The price of a young life?

Pool safety in private community, financial considerations still outweigh the price of a life. Credit: Shutterstock

Virtually every summer there are drownings in private community swimming pools across Alicante.
The unsettling reality is that, of the 7,000 private swimming pools in urbanisations across the Alicante region, only 140 employ the services of a lifeguard. Which equates to just one swimming pool in fifty. And in those 140 pools, hundreds of holidaymakers largely ignore community rules in respect of opening times. Many of the drownings occur “out of hours” when the pools are mostly unattended by trained staff.
Sadly, unless the situation changes and Community Presidents and their owners start putting the matter of safety before their own financial considerations, the situation will remain exactly as it is.
Administrators, community presidents and owners generally opt for lower costs, even by sacrificing their own security, however, in the case of an accident or a drowning, any saving made would be paltry in comparison to the liability that urbanisations could possibly face. When there is such an accident, the civil fines range between 300 and 30,000 euros, and much more if it results in a drowning.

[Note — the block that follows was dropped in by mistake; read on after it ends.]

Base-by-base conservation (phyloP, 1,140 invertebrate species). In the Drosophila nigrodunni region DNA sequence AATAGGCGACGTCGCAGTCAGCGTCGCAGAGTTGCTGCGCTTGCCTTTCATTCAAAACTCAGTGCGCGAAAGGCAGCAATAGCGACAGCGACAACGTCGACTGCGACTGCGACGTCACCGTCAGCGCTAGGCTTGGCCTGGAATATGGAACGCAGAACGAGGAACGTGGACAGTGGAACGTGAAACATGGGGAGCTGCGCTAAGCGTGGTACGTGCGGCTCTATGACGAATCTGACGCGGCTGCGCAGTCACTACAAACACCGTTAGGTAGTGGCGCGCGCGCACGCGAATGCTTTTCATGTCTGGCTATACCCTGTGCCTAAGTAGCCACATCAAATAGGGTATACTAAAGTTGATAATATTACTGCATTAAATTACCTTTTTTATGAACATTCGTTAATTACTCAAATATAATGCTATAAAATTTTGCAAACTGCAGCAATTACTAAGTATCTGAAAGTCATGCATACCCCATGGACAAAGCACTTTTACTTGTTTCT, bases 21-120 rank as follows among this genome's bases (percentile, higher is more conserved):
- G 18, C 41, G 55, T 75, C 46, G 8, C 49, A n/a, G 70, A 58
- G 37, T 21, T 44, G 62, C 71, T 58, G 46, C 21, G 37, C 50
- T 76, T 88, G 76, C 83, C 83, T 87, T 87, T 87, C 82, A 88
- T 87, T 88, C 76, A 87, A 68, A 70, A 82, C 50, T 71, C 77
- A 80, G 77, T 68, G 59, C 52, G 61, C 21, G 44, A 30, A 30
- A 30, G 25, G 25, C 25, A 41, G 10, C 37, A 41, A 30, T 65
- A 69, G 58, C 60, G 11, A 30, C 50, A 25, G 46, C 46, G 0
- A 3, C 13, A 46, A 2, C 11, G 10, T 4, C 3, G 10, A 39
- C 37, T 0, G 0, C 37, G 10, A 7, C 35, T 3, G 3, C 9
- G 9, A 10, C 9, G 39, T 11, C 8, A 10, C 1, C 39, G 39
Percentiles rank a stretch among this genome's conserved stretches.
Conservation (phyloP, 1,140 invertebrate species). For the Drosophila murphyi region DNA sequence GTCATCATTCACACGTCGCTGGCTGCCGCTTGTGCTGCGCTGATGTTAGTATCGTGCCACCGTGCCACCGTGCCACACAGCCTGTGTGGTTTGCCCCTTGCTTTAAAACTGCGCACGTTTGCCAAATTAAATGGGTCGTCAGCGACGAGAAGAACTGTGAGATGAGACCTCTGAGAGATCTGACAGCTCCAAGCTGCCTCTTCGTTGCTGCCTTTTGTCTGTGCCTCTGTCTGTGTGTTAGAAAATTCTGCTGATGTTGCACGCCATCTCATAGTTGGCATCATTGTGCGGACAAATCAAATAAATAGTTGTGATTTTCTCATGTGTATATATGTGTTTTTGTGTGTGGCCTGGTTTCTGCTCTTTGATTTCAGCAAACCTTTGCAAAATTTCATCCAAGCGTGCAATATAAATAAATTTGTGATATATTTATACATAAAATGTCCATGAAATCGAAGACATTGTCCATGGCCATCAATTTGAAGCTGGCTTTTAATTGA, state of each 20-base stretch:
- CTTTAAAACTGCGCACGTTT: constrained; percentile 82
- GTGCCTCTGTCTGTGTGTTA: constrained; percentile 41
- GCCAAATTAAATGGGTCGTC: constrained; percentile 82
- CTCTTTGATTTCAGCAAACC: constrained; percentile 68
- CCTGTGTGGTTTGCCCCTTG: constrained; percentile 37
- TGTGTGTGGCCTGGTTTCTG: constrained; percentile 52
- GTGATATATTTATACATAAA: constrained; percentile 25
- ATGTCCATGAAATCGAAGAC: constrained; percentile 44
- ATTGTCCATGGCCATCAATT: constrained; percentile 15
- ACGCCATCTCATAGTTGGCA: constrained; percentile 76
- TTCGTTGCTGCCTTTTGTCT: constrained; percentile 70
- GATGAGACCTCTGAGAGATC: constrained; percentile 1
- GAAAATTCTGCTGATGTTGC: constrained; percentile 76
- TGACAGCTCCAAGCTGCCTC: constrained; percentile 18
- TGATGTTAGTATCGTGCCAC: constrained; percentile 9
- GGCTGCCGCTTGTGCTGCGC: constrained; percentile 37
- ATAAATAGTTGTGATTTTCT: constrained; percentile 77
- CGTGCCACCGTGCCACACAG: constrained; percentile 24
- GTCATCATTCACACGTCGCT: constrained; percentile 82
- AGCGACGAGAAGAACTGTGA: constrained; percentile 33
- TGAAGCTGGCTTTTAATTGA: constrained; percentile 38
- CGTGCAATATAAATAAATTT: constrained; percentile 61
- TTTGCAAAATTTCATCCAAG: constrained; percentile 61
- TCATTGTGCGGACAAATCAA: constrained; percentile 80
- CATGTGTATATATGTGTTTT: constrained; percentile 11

The regional legislation on swimming pools indicates that it becomes necessary to employ a lifeguard in those pools with a capacity of 100 people. In Madrid, any urbanisation with more than 40 people. Calculated water space to be two square metres per person.
Lifeguards are essential to making summertime fun experiences safe and secure. But the sad reality is that financial considerations will always pay a large part in the decision of any urbanisation to employ a lifeguard.

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Written by

Cristina Hodgson

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